- The benchmark cryptocurrency is now down around 14% for the year (at the time of writing) and as the U.S. Federal Reserve turns hawkish, even more volatility can be expected.
- Fortunately for bitcoin bulls, the all-important US$40,000 level of support, while tested, has proved sufficiently resilient, for now.
It’s been a heart-stopping 2022 so far for bitcoin investors.
Since hitting a high of almost US$69,000 last November, bitcoin is now off some 40% from that level, and dipped below US$40,000 albeit momentarily, over the past day.
The benchmark cryptocurrency is now down around 14% for the year (at the time of writing) and as the U.S. Federal Reserve turns hawkish, even more volatility can be expected.
Nevertheless, repeated attempts to declare bitcoin dead in the water have proved premature and while the road ahead may be rough, it is still up some 500% from before the pandemic.
To be sure, the pandemic has been a feather in bitcoin’s cap, with record amounts of central bank stimulus allowing cryptocurrencies to break into the mainstream as institutions and retail investors got involved in the ecosystem.
But now that the Fed has turned towards tightening monetary policy, whether the value proposition that is cryptocurrencies can be materialized in its price action will be tested.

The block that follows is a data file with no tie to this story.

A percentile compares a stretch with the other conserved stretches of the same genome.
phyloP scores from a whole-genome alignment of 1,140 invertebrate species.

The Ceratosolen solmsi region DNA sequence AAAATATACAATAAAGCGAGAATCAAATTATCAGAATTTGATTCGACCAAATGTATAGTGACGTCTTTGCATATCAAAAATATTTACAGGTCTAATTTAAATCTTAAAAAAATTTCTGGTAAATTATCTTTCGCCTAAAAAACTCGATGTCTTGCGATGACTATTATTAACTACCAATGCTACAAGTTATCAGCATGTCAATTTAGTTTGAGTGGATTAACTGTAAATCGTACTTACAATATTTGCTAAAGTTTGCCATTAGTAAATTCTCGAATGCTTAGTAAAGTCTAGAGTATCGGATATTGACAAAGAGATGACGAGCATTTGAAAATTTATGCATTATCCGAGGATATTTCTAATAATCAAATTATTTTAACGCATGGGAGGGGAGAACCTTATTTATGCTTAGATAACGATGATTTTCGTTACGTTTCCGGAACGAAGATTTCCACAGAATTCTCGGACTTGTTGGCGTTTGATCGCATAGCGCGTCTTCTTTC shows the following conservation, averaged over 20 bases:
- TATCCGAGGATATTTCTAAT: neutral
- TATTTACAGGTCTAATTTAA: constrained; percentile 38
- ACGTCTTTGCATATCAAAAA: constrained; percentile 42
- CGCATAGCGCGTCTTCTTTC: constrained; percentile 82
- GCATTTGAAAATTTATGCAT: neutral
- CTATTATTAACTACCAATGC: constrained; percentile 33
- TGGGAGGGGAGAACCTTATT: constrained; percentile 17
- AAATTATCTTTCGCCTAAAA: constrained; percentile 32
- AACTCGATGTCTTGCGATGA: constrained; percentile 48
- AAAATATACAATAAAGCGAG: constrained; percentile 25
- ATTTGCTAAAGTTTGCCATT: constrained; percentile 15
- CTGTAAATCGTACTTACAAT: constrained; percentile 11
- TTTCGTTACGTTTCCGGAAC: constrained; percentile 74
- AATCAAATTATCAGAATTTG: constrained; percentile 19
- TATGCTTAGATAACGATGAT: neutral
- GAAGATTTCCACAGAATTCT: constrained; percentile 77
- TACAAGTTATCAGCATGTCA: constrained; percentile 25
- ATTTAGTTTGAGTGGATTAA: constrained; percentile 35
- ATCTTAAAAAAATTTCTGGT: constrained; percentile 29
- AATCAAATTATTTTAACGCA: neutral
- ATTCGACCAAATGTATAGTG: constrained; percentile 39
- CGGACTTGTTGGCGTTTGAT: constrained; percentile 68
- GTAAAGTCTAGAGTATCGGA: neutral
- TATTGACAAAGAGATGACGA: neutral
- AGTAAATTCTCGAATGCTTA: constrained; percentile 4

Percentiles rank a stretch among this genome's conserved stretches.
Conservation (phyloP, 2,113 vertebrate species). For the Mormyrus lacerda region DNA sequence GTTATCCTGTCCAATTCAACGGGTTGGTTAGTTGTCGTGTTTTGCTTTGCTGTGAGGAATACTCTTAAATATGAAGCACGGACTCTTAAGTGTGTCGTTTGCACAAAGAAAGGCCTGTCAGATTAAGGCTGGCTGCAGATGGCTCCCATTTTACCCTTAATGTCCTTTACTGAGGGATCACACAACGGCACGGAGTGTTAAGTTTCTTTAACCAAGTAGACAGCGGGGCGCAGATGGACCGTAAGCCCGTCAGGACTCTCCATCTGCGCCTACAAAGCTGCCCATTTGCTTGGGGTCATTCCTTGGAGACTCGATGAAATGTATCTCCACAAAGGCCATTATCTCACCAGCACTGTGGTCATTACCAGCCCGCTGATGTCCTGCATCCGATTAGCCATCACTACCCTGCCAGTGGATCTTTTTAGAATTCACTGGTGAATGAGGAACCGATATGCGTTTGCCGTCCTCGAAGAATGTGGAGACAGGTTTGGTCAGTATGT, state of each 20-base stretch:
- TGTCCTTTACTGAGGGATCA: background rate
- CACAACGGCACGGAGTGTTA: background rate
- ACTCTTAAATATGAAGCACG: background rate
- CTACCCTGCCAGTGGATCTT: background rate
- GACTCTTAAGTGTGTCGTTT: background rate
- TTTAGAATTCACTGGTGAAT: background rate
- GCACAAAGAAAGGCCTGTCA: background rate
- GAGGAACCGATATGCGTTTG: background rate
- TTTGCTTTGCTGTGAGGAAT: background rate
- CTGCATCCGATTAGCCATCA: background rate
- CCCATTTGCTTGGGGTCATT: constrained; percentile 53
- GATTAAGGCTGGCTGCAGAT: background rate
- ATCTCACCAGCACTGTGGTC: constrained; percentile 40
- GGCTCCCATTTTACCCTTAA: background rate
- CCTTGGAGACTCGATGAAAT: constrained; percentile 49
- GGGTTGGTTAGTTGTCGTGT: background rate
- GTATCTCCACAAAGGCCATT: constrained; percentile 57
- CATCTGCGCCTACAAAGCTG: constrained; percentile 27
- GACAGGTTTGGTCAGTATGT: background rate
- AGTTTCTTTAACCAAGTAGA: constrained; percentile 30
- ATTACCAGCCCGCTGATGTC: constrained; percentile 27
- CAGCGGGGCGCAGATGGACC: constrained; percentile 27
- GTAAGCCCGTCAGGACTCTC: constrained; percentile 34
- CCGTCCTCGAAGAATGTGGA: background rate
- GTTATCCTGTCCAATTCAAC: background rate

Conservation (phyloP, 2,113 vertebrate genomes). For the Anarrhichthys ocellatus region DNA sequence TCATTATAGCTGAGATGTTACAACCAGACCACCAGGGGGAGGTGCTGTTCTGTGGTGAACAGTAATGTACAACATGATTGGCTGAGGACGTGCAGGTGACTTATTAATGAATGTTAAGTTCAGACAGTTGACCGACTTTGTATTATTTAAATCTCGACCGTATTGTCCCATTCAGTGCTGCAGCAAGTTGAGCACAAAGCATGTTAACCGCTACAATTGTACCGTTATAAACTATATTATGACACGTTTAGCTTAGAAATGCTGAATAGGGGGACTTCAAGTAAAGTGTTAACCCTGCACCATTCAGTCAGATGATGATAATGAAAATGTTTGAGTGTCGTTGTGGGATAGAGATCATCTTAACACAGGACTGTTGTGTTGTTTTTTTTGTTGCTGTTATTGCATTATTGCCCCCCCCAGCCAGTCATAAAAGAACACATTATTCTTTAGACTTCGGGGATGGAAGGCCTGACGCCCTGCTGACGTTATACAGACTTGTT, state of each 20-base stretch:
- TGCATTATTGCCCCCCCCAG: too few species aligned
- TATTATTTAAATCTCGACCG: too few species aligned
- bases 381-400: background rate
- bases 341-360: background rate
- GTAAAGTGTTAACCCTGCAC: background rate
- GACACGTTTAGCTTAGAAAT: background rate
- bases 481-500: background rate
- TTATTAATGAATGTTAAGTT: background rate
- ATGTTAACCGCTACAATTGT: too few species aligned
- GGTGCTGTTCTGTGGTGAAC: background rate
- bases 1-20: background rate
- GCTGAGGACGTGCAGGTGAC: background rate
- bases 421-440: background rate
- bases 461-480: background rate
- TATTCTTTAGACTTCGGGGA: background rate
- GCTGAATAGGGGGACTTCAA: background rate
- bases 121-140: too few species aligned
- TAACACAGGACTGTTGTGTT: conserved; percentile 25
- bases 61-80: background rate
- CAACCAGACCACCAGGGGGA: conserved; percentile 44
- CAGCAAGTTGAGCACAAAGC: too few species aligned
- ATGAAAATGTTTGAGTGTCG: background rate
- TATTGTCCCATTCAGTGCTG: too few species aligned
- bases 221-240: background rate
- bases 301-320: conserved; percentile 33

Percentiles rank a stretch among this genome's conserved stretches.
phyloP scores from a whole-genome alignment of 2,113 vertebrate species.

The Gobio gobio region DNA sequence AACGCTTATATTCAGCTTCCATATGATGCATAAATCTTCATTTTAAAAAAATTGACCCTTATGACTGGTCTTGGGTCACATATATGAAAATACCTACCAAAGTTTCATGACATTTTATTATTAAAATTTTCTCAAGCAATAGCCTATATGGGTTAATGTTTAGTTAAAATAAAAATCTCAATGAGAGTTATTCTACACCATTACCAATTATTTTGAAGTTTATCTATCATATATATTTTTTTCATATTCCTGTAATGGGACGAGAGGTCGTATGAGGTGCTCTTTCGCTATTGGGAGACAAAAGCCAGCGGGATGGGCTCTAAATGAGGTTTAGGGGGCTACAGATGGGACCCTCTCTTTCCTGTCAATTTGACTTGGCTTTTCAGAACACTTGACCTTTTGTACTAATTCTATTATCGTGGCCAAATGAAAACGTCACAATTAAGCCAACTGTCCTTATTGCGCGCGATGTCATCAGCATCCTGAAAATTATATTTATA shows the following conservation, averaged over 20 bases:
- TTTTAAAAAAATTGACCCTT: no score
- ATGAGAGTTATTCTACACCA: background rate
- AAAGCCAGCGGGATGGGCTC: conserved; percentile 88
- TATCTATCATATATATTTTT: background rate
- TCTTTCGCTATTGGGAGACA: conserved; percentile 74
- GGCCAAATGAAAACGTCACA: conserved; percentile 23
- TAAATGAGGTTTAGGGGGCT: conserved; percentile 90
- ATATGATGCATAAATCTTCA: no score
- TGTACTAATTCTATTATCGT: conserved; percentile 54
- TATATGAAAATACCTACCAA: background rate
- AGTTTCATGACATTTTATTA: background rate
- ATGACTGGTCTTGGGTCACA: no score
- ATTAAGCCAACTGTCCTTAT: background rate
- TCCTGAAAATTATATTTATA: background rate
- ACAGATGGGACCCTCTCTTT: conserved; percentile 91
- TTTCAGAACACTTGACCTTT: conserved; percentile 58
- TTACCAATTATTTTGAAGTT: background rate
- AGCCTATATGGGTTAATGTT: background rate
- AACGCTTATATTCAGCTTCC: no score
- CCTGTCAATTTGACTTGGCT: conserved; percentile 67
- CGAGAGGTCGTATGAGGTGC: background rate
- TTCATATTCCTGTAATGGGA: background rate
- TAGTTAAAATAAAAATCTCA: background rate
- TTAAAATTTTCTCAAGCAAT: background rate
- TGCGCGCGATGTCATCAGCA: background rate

Fortunately for bitcoin bulls, the all-important US$40,000 level of support, while tested, has proved sufficiently resilient, for now.
Being a good barometer for the current reduction in risk appetite, Bloomberg Intelligence’s Mike McGlone projects that bitcoin will nonetheless come out ahead as the world increasingly goes digital and the benchmark cryptocurrency becomes viewed as collateral.
Flows are also reflecting a shift between long term “hodlers” of bitcoin and cryptocurrencies and short-term traders, here for a quick flip, with evidence that bitcoin and cryptocurrency bulls have bought the dip.
And that may explain why Goldman Sachs is of the view that so long as bitcoin continues to take market share from gold as part of a broader adoption of digital assets, it could potentially hit US$100,000.
According to the venerable Wall Street institution, bitcoin’s float-adjusted market cap is just under US$700 billion, which accounts for just 20% of the “store of value” market which is believed to comprise both bitcoin and gold.
If bitcoin’s share of the store of value market were hypothetical to rise to 50% over the next 5 years, its price would increase to just over US$100,000, for a compound annualized return of around 17%, according to Zach Pandl, Co-Head of Global FX and EM strategy at Goldman Sachs.
Over longer time horizons, bitcoin’s performance is unparalleled – over 4,700% since 2016, and Pandl’s note suggests that despite the lack of ESG chops for bitcoin, it won’t stop the demand for the asset, even if it may provide an obstacle to institutional adoption.